For Luca, it’s not about being the best. He reveals in a poignant monologue that, despite mastering his culinary skills at a young age, he met a fellow commis chef with even more talent and drive, who basically shattered any belief he had that he could be the best. “I thought we were competition, but really we weren’t,” he tells Marcus. “He was better than me. Much, much better. He worked harder and faster than I ever could.” But that didn’t make Luca hang up his jacket, he just reset his ambitions: “At least I knew who the best was now. I could take the pressure off myself, and the only logical thing was to try and keep up with him. So I never left this guy’s sight.” Luca came to view that rival as a pace-setter, which is how he reached his own potential.

    The name of that other commis chef, the one who was better than anyone Luca had ever worked with, isn’t revealed in “Honeydew,” but it wouldn’t be much of a stretch to see Carmy in that role. We know he spent time in Copenhagen, as he tells his family in “Fishes” that he’s been feeding an “invisible cat” there, likely the same one whose existence Marcus comes to doubt. Luca still has deep respect for the person he once saw as his greatest competition, so he’d be inclined to do him — that is, Carmy — a favor. And Luca would probably see it as a sign of mutual respect from Carmy, that he’d want him to mentor a chef at his own restaurant.

    There’s one additional hint that Carmy is the vaunted chef in Luca’s story. In “Forks,” as Richie takes a final walk through Ever, the Michelin-starred restaurant where he briefly serves as a stagiaire, he sees a photo of Carmy and Luca, standing side by side (not shoulder to shoulder, because again, Luca is massive).

    That reveal adds greater texture to Luca’s story, and to Carmy’s. It deepens their connection, obviously, but it also places them on opposite sides of the same coin. Luca and Carmy were contemporaries, if not rivals — we only hear about Luca’s competitiveness, not any Carmy might have felt — who worked in some of the same fine dining spots. When Luca realized he couldn’t beat Carmy, he decided to treat him as inspiration and set out to be the best chef he could be.

    And with that decision, Luca found not only a certain degree of success, but also peace. He still has some moments of doubt, sighing “I dunno, ask me tomorrow” when Marcus asks him if everything he’s done to get here was worth it. But he grasps something Carmy doesn’t, or at least doesn’t want, to understand, that they can “spend all the time in the world” in the kitchen, but if they don’t have anything aside from their work, what’s it all for? That question arises in multiple storylines, including in the premiere, when Richie asks Carmy why he does what he does, and Carmy’s response suggests he derives no pleasure from his own remarkable talents. Unlike Richie, Carmy’s always had purpose; unlike Carmy, Richie knows there’s more to life than ambition.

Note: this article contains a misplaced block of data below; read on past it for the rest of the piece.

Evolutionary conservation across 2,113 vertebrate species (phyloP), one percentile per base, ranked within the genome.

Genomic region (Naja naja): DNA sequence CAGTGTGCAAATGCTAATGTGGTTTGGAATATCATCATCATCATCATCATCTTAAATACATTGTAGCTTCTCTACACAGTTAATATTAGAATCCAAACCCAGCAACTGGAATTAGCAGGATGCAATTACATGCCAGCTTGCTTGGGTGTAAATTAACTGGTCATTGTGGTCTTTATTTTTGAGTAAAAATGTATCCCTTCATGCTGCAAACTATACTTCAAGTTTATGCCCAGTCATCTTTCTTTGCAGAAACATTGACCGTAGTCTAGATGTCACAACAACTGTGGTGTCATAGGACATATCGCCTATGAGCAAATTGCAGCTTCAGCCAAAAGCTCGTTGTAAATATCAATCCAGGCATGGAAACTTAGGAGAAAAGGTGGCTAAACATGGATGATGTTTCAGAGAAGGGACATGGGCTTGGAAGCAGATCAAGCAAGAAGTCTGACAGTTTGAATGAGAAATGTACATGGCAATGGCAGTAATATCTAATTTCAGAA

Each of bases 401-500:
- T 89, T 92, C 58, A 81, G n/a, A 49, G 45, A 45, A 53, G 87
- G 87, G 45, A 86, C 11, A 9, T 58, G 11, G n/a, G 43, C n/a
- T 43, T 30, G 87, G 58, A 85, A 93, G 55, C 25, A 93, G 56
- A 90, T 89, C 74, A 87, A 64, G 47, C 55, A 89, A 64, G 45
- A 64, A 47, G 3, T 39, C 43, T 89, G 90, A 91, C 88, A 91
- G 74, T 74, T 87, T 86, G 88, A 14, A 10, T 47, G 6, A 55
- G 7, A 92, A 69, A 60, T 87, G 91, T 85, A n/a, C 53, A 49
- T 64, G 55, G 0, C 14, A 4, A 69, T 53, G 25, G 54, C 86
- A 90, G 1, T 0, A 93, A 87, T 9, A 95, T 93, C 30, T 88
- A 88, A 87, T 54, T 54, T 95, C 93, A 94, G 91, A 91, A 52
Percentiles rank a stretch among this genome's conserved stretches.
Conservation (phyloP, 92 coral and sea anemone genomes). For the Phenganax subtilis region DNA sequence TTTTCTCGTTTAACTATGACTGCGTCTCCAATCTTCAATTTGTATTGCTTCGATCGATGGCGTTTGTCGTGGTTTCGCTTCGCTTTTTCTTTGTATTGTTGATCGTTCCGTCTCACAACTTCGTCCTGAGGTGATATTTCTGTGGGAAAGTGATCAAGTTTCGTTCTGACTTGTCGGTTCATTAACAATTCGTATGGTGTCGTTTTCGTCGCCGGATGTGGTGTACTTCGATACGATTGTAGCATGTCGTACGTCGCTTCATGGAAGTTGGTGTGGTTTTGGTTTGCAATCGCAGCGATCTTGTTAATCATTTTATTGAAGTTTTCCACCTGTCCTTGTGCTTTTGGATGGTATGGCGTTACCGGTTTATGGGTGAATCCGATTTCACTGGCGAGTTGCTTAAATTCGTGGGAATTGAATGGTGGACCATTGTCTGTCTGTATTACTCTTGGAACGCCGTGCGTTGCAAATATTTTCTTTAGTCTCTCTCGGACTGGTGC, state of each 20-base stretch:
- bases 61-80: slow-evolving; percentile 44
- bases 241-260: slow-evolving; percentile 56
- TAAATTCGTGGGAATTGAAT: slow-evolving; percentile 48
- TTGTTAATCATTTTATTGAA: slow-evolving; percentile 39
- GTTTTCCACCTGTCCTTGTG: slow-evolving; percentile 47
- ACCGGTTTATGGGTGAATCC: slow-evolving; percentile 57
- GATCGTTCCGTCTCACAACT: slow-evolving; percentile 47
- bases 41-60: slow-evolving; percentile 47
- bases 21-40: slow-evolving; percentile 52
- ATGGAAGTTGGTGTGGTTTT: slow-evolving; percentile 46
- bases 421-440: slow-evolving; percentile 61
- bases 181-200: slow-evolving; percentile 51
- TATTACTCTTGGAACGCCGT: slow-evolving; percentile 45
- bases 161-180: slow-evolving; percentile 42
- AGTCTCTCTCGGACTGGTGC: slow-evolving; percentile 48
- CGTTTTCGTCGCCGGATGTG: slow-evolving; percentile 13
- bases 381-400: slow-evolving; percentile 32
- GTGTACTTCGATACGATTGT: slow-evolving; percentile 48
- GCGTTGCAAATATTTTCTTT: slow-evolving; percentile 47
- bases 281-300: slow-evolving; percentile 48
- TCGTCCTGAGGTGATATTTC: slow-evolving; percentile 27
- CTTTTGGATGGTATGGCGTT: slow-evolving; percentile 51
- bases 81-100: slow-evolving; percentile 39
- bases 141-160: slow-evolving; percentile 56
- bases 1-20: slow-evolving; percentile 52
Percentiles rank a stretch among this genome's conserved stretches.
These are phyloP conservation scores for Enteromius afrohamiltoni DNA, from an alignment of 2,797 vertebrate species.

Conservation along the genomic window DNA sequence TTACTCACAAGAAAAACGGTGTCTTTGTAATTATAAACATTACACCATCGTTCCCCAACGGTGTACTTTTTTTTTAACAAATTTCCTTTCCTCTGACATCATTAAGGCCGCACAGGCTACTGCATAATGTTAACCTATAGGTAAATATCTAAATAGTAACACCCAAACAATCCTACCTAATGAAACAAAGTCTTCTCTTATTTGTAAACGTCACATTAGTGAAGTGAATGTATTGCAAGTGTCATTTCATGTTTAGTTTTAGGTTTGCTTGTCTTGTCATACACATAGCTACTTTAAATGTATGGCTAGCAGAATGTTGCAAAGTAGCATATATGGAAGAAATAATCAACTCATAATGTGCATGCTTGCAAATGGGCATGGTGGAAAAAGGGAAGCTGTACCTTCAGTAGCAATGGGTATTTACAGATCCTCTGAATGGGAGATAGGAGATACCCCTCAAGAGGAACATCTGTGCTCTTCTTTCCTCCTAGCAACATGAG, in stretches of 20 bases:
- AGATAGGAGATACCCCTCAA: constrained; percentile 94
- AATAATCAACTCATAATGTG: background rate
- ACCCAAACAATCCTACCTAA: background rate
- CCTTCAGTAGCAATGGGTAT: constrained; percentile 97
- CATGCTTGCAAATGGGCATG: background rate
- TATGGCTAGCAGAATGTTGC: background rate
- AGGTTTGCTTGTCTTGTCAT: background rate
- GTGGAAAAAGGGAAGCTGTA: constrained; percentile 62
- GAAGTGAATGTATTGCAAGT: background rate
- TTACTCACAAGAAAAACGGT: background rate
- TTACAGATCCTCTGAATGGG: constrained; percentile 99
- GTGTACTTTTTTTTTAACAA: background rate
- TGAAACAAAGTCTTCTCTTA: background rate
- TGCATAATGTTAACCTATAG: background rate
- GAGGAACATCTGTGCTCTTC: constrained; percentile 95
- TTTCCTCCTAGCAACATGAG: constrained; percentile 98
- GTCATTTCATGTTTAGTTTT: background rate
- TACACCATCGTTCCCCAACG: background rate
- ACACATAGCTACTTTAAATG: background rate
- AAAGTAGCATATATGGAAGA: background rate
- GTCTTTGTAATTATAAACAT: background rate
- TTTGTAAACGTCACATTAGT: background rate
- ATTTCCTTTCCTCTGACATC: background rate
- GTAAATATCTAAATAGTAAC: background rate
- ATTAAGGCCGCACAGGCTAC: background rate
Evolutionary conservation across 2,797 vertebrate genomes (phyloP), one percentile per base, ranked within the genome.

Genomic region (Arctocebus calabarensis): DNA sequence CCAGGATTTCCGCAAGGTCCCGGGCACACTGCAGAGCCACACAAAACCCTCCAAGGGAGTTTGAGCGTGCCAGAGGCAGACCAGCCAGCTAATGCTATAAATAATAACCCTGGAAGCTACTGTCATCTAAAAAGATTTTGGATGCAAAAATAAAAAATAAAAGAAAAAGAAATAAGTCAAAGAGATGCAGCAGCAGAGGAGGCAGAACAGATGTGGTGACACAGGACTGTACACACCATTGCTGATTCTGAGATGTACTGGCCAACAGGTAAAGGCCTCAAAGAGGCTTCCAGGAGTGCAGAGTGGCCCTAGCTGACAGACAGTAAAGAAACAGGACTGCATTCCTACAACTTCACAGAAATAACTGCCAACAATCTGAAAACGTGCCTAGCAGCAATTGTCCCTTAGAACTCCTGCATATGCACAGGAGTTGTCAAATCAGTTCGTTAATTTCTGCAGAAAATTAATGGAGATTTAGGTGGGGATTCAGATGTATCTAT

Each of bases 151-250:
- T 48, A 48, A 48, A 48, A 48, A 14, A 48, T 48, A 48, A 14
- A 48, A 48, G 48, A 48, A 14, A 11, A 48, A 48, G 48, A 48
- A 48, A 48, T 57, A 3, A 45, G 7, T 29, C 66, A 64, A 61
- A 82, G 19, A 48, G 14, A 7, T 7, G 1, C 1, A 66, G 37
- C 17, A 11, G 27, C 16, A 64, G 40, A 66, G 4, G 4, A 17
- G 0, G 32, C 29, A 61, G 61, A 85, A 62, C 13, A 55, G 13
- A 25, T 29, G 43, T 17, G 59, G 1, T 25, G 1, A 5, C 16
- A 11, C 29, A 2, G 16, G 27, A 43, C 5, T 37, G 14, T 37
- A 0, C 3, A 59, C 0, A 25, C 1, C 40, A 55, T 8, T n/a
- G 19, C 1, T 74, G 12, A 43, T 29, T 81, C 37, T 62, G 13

Season 2 expands the scope of the show and that of almost every character, but Carmy’s world only gets smaller in the finale “The Bear” (yet another element of this show with that title!). After a season of characters insisting that “every second counts” and “it’s not too late” to find meaning or opportunity, Carmy declares having any kind of life outside of the restaurant “a complete waste of f*cking time.” In this one instance, Luca has him beat.

    The Bear Season 2 is now streaming on Hulu. Join the discussion about the show in our forums.

    Danette Chavez is the Editor-in-Chief of Primetimer and its biggest fan of puns.

    TOPICS: The Bear, FX, Hulu, Christopher Storer, Jeremy Allen White, Lionel Boyce, Ramy Youssef, Will Poulter